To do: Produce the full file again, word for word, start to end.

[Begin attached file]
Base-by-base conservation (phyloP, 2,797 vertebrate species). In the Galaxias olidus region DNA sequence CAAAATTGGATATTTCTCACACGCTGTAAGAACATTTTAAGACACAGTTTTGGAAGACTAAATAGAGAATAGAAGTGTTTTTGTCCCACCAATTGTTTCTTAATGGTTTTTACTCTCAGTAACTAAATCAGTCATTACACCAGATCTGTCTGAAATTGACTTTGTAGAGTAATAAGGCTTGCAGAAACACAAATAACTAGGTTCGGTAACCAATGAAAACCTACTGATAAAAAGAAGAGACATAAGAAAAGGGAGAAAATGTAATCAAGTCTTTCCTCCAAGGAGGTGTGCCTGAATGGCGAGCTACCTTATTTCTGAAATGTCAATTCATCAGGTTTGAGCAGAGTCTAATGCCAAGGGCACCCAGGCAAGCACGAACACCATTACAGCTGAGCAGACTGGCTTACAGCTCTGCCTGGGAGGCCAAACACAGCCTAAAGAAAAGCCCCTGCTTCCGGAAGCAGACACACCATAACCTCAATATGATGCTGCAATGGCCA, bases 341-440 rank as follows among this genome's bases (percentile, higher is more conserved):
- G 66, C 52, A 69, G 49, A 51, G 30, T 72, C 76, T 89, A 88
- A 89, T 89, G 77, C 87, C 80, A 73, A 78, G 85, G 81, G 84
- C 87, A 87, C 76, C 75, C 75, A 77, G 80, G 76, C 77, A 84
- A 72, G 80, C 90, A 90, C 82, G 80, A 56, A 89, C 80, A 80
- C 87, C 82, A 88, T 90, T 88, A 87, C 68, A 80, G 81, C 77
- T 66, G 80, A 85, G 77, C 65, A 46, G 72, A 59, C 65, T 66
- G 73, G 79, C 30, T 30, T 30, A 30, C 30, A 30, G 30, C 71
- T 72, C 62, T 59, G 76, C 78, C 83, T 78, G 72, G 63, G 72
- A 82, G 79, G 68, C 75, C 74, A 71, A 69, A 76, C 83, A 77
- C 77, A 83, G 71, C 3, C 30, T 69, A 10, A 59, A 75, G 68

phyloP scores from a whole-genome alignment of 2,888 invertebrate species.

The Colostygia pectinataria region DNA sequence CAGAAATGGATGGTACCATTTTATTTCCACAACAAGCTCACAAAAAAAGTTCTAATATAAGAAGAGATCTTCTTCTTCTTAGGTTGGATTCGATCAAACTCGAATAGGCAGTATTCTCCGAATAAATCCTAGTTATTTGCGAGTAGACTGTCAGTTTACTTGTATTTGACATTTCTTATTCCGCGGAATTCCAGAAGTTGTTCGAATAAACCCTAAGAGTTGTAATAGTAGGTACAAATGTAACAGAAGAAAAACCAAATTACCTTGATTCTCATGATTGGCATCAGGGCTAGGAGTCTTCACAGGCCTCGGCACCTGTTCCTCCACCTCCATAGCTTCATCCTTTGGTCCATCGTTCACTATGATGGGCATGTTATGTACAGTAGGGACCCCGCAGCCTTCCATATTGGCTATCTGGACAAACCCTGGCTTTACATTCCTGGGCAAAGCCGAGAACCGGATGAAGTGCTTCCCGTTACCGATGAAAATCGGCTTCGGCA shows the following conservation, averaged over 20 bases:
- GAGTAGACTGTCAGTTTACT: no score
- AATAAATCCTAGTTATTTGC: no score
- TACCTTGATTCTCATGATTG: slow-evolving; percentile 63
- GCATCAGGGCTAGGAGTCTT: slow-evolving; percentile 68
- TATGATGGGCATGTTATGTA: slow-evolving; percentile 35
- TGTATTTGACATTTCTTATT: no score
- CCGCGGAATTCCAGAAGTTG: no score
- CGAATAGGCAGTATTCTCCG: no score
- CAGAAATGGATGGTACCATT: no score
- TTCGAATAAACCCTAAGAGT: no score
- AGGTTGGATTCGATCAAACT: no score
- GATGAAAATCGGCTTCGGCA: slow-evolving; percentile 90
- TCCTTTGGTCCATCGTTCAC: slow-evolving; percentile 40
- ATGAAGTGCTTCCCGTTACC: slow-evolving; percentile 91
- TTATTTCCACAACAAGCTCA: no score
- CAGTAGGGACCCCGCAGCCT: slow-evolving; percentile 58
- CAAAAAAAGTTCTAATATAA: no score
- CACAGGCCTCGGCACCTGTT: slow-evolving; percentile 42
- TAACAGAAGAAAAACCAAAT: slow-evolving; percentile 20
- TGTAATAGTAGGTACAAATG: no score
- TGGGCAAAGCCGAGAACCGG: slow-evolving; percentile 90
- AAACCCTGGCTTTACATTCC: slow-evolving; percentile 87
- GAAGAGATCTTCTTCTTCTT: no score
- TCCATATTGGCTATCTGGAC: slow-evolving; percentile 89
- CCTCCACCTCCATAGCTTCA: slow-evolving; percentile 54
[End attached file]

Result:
Base-by-base conservation (phyloP, 2,797 vertebrate species). In the Galaxias olidus region DNA sequence CAAAATTGGATATTTCTCACACGCTGTAAGAACATTTTAAGACACAGTTTTGGAAGACTAAATAGAGAATAGAAGTGTTTTTGTCCCACCAATTGTTTCTTAATGGTTTTTACTCTCAGTAACTAAATCAGTCATTACACCAGATCTGTCTGAAATTGACTTTGTAGAGTAATAAGGCTTGCAGAAACACAAATAACTAGGTTCGGTAACCAATGAAAACCTACTGATAAAAAGAAGAGACATAAGAAAAGGGAGAAAATGTAATCAAGTCTTTCCTCCAAGGAGGTGTGCCTGAATGGCGAGCTACCTTATTTCTGAAATGTCAATTCATCAGGTTTGAGCAGAGTCTAATGCCAAGGGCACCCAGGCAAGCACGAACACCATTACAGCTGAGCAGACTGGCTTACAGCTCTGCCTGGGAGGCCAAACACAGCCTAAAGAAAAGCCCCTGCTTCCGGAAGCAGACACACCATAACCTCAATATGATGCTGCAATGGCCA, bases 341-440 rank as follows among this genome's bases (percentile, higher is more conserved):
- G 66, C 52, A 69, G 49, A 51, G 30, T 72, C 76, T 89, A 88
- A 89, T 89, G 77, C 87, C 80, A 73, A 78, G 85, G 81, G 84
- C 87, A 87, C 76, C 75, C 75, A 77, G 80, G 76, C 77, A 84
- A 72, G 80, C 90, A 90, C 82, G 80, A 56, A 89, C 80, A 80
- C 87, C 82, A 88, T 90, T 88, A 87, C 68, A 80, G 81, C 77
- T 66, G 80, A 85, G 77, C 65, A 46, G 72, A 59, C 65, T 66
- G 73, G 79, C 30, T 30, T 30, A 30, C 30, A 30, G 30, C 71
- T 72, C 62, T 59, G 76, C 78, C 83, T 78, G 72, G 63, G 72
- A 82, G 79, G 68, C 75, C 74, A 71, A 69, A 76, C 83, A 77
- C 77, A 83, G 71, C 3, C 30, T 69, A 10, A 59, A 75, G 68

phyloP scores from a whole-genome alignment of 2,888 invertebrate species.

The Colostygia pectinataria region DNA sequence CAGAAATGGATGGTACCATTTTATTTCCACAACAAGCTCACAAAAAAAGTTCTAATATAAGAAGAGATCTTCTTCTTCTTAGGTTGGATTCGATCAAACTCGAATAGGCAGTATTCTCCGAATAAATCCTAGTTATTTGCGAGTAGACTGTCAGTTTACTTGTATTTGACATTTCTTATTCCGCGGAATTCCAGAAGTTGTTCGAATAAACCCTAAGAGTTGTAATAGTAGGTACAAATGTAACAGAAGAAAAACCAAATTACCTTGATTCTCATGATTGGCATCAGGGCTAGGAGTCTTCACAGGCCTCGGCACCTGTTCCTCCACCTCCATAGCTTCATCCTTTGGTCCATCGTTCACTATGATGGGCATGTTATGTACAGTAGGGACCCCGCAGCCTTCCATATTGGCTATCTGGACAAACCCTGGCTTTACATTCCTGGGCAAAGCCGAGAACCGGATGAAGTGCTTCCCGTTACCGATGAAAATCGGCTTCGGCA shows the following conservation, averaged over 20 bases:
- GAGTAGACTGTCAGTTTACT: no score
- AATAAATCCTAGTTATTTGC: no score
- TACCTTGATTCTCATGATTG: slow-evolving; percentile 63
- GCATCAGGGCTAGGAGTCTT: slow-evolving; percentile 68
- TATGATGGGCATGTTATGTA: slow-evolving; percentile 35
- TGTATTTGACATTTCTTATT: no score
- CCGCGGAATTCCAGAAGTTG: no score
- CGAATAGGCAGTATTCTCCG: no score
- CAGAAATGGATGGTACCATT: no score
- TTCGAATAAACCCTAAGAGT: no score
- AGGTTGGATTCGATCAAACT: no score
- GATGAAAATCGGCTTCGGCA: slow-evolving; percentile 90
- TCCTTTGGTCCATCGTTCAC: slow-evolving; percentile 40
- ATGAAGTGCTTCCCGTTACC: slow-evolving; percentile 91
- TTATTTCCACAACAAGCTCA: no score
- CAGTAGGGACCCCGCAGCCT: slow-evolving; percentile 58
- CAAAAAAAGTTCTAATATAA: no score
- CACAGGCCTCGGCACCTGTT: slow-evolving; percentile 42
- TAACAGAAGAAAAACCAAAT: slow-evolving; percentile 20
- TGTAATAGTAGGTACAAATG: no score
- TGGGCAAAGCCGAGAACCGG: slow-evolving; percentile 90
- AAACCCTGGCTTTACATTCC: slow-evolving; percentile 87
- GAAGAGATCTTCTTCTTCTT: no score
- TCCATATTGGCTATCTGGAC: slow-evolving; percentile 89
- CCTCCACCTCCATAGCTTCA: slow-evolving; percentile 54